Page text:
The story booth at Crosstown Arts is at the center of good literary movement. By day, a collaborative workshop for Memphis city school kids to write stories, poems, and plays, make music and movies, screen print, and publish books. Otherwise, a bookstore, library, and literary space for visiting authors like Bill Cotter and John Brandon, and the usual home of the Impossible Language reading series. Impossible Language is a regular poetry reading series in town and is always a good time (though sometimes we are treated to the Bastet Quartet, an intimate reading series for poems, stories, and art). Impossible Language has featured poets such as Adam Clay, Ada Limón, TJ Jarrett, and Tim Earley.

Tim Earley reading at Impossible Language // 03/27/14

Down the block at Amurica, you’ll find spillit, a diverse gathering of storytellers who say funny, horrible, sob-in-the-back-of-the-throat things out loud that lead to a transcendent shared experience. Words3 is a multi-genre community series that plays on a variety of themes. And much further down the block, in Oxford, MS, the Trobar Ric series is a worthy destination for burn-the-house-down poetry readings.

Performance poetry also enjoys a vibrant life in Memphis. With an event every day of the week, there’s much to choose from. Whether you are a seasoned poet or a newbie, there will be a gathering that celebrates your tastes. Take for instance the The Word, celebrating six years of open mic performance poetry. The house is always packed with spoken word fans and upstarts, and if you want to recite, get there early, because the list always fills up.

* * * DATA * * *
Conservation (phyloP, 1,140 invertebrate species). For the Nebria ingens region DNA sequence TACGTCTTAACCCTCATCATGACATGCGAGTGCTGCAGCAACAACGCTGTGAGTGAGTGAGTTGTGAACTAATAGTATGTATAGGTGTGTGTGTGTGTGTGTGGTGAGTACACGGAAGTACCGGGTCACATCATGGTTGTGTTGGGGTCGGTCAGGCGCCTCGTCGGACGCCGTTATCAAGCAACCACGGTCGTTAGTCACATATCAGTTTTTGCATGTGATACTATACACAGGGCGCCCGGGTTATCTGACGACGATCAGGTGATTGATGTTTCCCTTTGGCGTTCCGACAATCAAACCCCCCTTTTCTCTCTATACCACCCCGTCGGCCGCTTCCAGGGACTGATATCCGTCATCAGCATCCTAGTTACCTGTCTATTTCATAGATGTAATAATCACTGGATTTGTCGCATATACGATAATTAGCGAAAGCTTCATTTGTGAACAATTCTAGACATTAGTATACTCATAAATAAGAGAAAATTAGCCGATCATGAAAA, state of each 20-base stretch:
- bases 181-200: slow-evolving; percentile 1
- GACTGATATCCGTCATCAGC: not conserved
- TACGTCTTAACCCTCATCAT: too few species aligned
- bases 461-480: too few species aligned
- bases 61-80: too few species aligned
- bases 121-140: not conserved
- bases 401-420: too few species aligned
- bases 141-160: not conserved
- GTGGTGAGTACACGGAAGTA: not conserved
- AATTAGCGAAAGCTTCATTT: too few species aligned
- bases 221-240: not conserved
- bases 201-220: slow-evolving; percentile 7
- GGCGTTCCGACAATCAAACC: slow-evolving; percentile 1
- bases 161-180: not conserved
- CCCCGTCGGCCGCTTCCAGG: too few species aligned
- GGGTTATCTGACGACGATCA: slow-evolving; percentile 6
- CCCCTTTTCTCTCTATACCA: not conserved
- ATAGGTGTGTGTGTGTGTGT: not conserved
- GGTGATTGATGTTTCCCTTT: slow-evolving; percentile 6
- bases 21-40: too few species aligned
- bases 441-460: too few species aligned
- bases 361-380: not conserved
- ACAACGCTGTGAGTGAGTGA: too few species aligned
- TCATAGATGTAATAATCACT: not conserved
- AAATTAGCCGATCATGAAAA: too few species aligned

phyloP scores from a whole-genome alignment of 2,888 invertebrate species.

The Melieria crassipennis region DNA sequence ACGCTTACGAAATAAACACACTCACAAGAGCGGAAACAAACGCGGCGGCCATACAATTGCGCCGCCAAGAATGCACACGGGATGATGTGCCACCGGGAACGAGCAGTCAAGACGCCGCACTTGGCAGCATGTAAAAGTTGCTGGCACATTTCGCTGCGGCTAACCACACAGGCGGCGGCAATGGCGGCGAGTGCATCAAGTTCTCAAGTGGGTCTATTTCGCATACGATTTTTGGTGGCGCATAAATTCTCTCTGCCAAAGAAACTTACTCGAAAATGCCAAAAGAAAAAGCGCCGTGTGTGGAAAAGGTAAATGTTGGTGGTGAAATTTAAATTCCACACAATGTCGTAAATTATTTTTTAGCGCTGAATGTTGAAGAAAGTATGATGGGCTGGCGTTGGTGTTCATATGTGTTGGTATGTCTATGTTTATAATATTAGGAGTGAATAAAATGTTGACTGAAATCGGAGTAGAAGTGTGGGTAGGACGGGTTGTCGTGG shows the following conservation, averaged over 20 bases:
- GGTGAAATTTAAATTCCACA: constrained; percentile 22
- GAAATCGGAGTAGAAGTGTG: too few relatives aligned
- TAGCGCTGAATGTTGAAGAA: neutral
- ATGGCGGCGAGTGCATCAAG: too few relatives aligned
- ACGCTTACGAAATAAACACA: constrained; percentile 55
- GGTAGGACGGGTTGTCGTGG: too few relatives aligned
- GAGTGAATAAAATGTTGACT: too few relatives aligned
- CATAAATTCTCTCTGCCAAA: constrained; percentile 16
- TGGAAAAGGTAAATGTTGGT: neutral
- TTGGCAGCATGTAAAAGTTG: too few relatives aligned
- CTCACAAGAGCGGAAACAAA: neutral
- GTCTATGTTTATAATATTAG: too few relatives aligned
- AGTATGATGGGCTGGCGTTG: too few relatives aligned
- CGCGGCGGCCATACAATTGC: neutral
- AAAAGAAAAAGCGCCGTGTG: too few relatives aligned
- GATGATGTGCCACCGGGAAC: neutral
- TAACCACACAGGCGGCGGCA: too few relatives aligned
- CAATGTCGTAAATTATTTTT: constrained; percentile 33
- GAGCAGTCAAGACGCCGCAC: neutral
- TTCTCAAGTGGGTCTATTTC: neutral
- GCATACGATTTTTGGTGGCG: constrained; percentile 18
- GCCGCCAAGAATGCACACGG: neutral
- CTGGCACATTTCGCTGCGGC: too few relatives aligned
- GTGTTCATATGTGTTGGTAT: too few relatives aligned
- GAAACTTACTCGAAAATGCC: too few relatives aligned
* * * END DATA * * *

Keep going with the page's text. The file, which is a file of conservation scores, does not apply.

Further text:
The University of Memphis is home of the MFA for Creative Writing, which hosts the River City Writers series and the scrappy award-winning lit journal The Pinch. Ever evolving, the Pinch recently hosted its first annual Summer Workshop Series.

thepitchmemphisNot to be forgotten, Literacy Mid-South hosts the annual Mid-South Book Festival, an energetic line-up of authors, readings, and panels about craft and publishing that gets more expansive every year.

One of the most exciting developments in Memphis right now is the Crosstown Concourse development. Among the many things it will provide the area, it is going to feature artist and writer residencies for both Memphis-based creatives and out-of-town folks.

On top of all this, we’ve got Burke’s Books and the Booksellers at Laurelwood to feed our book needs. Both are independent and awesome and staffed by nice people. Corey Mesler over at Burke’s is a serious writer himself and hosts readings by Memphis authors.

burkesbooksmemphisThat’s one of the best things about this city — we support our own. We show up. I haven’t been to a reading that wasn’t crowded, be it poetry, fiction, or nonfiction, young or old. We like to talk to each other. We like to not be alone in this thing (except when we do). We work hard. The writers in this city write so hard I am ashamed of myself for taking days off. This is the kind of place you can come, and you can do, with little (come all ye of humble means to the river).

Rebecca Arrowsmith
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About The Author

Rebecca Arrowsmith

Rebecca Arrowsmith is an artist and writer living in Atlanta.